6. G. Agranov, V. Berezin, and R. H. Tsai, “Crosstalk and microlens study in a color CMOS image sensor,” IEEE Trans. Electron. Dev. 50, 4–11 (2003). [CrossRef]
7. C. H. Koo, H. K. Kim, K. H. Paik, D. C. Park, K. H. Lee, Y. K. Park, C. R. Moon, S. H. Lee, S. H. Hwang, and D. H. Lee, “Improvement of crosstalk on 5M CMOS image sensor with 1.7 x1.7 µm pixels,” Proc. SPIE 6471, 15 (2007).
8. D. N. Yaung, S. G. Wuu, H. C. Chien, T. H. Hsu, C. H. Tseng, J. S. Lin, J. J. Chen, C. H. Lo, C. Y. Yu, C. S. Tsai, and C. S. Wang, “Air-gap guard ring for pixel sensitivity and crosstalk improvement in deep submicron CMOS image sensor,” IEEE Intl. Electron. Devices Meeting 16.5 (2003).
9. T. H. Hsu, Y. K. Fang, D. N. Yaung, S. G. Wuu, H. C. Chien, C. H. Tseng, L. L. Yao, W. D. Wang, C. S. Wang, and S. F. Chen, “A high-efficiency CMOS image sensor with air gap in situ MicroLens (AGML) fabricated by 0.18-µm CMOS technology,” IEEE Electron. Device Lett. 26, 634–636 (2005). [CrossRef]
10. T. H. Hsu, Y. K. Fang, C. Y. Lin, S. F. Chen, C. S. Lin, D. N. Yaung, S. G. Wuu, H. C. Chien, C. H. Tseng, and J. S. Lin, “Light guide for pixel crosstalk improvement in deep submicron CMOS image sensor,” IEEE Electron. Device Lett. 25, 22–24 (2004). [CrossRef]
11. K. B. Cho, C. Lee, S. Eikedal, A. Baum, J. Jiang, C. Xu, X. Fan, and R. Kauffman, “A 1/2.5 inch 8.1 Mpixel CMOS Image Sensor for Digital Cameras,” IEEE Intl. Solid-State Circuits Conf. 508–618 (2007).
12. S. H. Lee, C. R. Moon, K. H. Paik, S. H. Hwang, J. C. Shin, J. Jung, K. Lee, H. Noh, D. Lee, and K. Kim, “The Features and Characteristics of 5-mega CMOS Image Sensor with Topologically Unique 1.7 µm x 1.7 µm Pixels,” Symp. on VLSI Tech. 142–143 (2006).
13. W. G. Lee, J. S. Kim, H. J. Kim, S. Y. Kim, S. B. Hwang, and J. G. Lee, “Two-Dimensional Optical Simulation on a Visible Ray Passing through Inter-Metal Dielectric Layers of CMOS Image Sensor Device,” J. Korean Phys. Soc. 47, S434–9 (2005).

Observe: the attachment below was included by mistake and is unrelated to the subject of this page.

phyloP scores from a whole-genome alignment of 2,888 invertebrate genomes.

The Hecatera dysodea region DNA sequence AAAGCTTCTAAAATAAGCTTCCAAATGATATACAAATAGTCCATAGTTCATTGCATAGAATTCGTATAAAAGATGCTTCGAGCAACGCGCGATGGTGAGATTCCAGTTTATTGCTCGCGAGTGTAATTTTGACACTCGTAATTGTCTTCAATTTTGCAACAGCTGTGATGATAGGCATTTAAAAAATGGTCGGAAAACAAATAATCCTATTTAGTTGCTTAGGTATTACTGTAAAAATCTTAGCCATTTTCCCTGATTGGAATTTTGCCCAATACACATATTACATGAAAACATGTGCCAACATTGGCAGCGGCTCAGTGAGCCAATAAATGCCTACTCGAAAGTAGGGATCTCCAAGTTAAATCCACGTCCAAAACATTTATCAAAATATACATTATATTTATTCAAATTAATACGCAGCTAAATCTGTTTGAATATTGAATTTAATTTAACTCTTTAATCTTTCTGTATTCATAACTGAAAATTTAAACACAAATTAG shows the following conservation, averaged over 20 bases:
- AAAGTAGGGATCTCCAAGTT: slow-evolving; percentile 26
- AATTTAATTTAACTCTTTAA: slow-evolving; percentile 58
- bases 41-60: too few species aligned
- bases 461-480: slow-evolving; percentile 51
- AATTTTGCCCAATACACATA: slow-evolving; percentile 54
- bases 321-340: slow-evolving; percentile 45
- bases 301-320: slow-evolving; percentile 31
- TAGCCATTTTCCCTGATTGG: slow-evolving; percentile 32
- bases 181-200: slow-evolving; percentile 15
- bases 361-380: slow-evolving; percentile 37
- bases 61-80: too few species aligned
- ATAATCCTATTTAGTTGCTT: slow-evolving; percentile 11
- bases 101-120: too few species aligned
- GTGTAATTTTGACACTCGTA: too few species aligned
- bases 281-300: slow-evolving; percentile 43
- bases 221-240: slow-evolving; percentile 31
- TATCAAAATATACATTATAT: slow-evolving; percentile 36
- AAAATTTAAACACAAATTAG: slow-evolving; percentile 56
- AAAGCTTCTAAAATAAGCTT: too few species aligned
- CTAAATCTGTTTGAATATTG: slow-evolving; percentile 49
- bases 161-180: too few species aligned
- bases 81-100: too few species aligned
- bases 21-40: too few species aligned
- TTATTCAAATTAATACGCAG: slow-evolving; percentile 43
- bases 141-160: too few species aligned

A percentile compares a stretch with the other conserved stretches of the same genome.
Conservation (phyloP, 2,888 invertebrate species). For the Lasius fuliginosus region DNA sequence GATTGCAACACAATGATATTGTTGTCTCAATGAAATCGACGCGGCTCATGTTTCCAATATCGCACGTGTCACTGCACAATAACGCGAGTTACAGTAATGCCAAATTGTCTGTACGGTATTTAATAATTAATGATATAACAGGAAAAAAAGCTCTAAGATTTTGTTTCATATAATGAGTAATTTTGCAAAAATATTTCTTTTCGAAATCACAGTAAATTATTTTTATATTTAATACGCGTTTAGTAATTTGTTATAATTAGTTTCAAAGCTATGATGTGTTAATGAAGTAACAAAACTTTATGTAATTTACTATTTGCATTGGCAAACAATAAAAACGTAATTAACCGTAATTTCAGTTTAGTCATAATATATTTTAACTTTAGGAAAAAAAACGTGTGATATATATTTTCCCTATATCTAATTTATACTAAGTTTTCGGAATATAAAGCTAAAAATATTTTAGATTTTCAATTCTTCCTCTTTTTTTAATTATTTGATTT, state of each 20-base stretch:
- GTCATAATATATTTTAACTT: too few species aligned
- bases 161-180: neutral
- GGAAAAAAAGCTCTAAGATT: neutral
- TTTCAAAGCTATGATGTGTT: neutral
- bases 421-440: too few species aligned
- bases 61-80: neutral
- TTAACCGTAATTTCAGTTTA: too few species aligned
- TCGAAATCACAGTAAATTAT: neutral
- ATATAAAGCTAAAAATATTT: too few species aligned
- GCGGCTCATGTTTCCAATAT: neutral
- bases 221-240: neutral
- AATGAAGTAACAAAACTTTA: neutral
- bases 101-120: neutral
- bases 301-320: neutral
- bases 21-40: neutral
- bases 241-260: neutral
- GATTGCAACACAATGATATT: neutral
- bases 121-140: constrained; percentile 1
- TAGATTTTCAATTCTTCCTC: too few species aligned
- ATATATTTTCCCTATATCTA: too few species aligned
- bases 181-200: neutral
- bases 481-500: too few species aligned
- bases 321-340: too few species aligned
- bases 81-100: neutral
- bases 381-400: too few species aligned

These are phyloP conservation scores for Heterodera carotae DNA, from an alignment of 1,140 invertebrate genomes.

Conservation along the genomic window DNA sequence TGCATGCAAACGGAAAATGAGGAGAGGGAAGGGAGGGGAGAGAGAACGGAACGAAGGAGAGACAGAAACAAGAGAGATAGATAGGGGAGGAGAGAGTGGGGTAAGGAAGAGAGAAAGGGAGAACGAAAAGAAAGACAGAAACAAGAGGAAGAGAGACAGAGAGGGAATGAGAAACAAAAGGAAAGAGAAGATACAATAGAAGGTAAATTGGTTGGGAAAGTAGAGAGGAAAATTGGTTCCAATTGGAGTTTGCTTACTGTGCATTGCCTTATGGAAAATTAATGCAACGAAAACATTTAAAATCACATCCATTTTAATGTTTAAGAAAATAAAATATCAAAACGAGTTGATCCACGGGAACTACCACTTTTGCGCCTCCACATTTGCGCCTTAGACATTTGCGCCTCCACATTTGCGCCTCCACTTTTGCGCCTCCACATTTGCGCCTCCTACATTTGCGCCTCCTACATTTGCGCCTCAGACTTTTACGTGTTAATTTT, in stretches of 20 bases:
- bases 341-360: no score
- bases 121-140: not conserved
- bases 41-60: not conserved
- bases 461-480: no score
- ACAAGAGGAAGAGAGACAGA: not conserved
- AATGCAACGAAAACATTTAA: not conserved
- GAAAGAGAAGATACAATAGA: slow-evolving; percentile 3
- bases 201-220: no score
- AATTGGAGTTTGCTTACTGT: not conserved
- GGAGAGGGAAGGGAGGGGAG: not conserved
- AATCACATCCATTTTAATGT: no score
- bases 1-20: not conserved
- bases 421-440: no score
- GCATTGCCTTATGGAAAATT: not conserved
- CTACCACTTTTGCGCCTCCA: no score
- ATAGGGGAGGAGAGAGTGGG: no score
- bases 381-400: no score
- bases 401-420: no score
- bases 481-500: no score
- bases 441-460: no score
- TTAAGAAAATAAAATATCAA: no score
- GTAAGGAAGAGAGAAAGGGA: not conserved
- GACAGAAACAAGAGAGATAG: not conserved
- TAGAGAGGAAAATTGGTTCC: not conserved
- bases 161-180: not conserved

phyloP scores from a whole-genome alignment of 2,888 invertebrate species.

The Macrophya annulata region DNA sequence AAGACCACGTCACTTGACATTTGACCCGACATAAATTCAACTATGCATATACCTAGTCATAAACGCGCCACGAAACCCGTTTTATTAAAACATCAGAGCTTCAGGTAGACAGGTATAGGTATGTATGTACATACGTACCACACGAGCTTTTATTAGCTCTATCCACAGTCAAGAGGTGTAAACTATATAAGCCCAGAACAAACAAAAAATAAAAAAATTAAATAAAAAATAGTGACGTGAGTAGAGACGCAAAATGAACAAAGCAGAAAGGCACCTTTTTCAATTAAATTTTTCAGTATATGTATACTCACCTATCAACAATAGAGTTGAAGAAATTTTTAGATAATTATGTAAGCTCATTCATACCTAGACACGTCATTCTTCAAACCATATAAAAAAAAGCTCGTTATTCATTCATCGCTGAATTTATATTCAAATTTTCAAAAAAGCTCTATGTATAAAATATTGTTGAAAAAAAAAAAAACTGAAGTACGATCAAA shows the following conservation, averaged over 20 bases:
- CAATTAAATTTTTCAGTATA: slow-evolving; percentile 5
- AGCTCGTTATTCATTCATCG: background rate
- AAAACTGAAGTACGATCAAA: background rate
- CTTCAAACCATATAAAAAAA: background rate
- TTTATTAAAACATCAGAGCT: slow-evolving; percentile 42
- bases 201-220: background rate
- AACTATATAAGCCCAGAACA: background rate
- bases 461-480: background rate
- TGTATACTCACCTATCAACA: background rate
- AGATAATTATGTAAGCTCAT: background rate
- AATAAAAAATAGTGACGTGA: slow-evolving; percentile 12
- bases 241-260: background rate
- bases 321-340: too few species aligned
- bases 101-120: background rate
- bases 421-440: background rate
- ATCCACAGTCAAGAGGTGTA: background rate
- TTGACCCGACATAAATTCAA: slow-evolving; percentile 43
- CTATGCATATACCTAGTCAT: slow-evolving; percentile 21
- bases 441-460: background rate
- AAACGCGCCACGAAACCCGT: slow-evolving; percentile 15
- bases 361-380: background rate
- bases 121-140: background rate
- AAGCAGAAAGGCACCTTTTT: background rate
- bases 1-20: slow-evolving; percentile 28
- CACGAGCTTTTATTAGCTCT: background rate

14. W. G. Lee and J. S. Kim, “Comparison of Optical Properties in Al-and Cu-BEOL of CMOS Image Sensor Devices,” Electrochem. Solid-State Lett. 9, G254-7 (2006). [CrossRef]
15. E. D. Palik, Handbook of Optical Constants of Solids, (Academic Press, Orlando, 1985).
16. A. D. Rakic, A. B. Djurisic, J. M. Elazar, and M. L. Majewski, “Optical properties of metallic films for vertical-cavity optoelectronic devices,” Appl. Opt 37, 5271–5283 (1998). [CrossRef]
17. P. B. Catrysse and B. A. Wandell, “Integrated color pixels in 0.18-µm complementary metal oxide semiconductor technology,” J. Opt. Soc. Am. A 20, 2293–2306 (2003). [CrossRef]
18. D. M. Hartmann, O. Kibar, and S. C. Esener, “Characterization of a polymer microlens fabricated by use of the hydrophobic effect,” Opt. Lett. 25, 975–977 (2000). [CrossRef]
19. K. Shinmou, K. Nakama, and T. Koyama, “Fabrication of Micro-Optic Elements by the Sol-Gel Method,” J. Sol-Gel Sci. and Tech. 19, 267–269 (2000). [CrossRef]
20. C. P. Lin, H. Yang, and C. K. Chao, “Hexagonal microlens array modeling and fabrication using a thermal reflow process,” J. Micromech. Microeng. 13, 775–781 (2003). [CrossRef]
21. X. C. Yuan, W. X. Yu, M. He, J. Bu, W. C Cheong, H. B. Niu, and X. Peng, “Soft-lithography-enabled fabrication of large numerical aperture refractive microlens array in hybrid SiO-TiO sol-gel glass,” Appl. Phys. Lett. 86, 114102 (2005). [CrossRef]
22. A. Taflove and S. C. Hagness, Computational electrodynamics: the finite-difference time-domain method, (Artech House, Boston, 2000).
23. OptiFDTD, Optiwave Systems, Inc.
24. J. Vaillant, A. Crocherie, F. Hirigoyen, A. Cadien, and J. Pond, “Uniform illumination and rigorous electromagnetic simulations applied to CMOS image sensors,” Opt. Express 15, 5494–5503 (2007). [CrossRef] [PubMed]
25. E. Hecht, Optics, (Pearson, San Francisco, 2002).
26. A. R. Afshar and A. Thetford, “An experiment to measure frustrated total internal reflection,” Eur J. Physiol. 3, 72–74 (1982).
27. H. Raether, Surface plasmons on smooth and rough surfaces and on gratings, (Springer-Verlag, New York, 1988).
28. S. Iwabuchi, Y. Maruyama, Y. Ohgishi, M. Muramatsu, N. Karasawa, and T. Hirayama, “A Back-Illuminated High-Sensitivity Small-Pixel Color CMOS Image Sensor with Flexible Layout of Metal Wiring,” IEEE Intl. Solid-State Circuits Conf. 1171–1178 (2006).
29. T. Joy, S. Pyo, S. Park, C. Choi, C. Palsule, H. Han, C. Feng, S. Lee, J. McKee, P. Altice, C. Hong, C. Boemler, J. Hynecek, M. Louie, J. Lee, D. Kim, H. Haddad, and B. Pain, “Development of a Production-Ready, Back-Illuminated CMOS Image Sensor with Small Pixels,” Intl. Electron. Devices Meeting 1007–1010 (2007).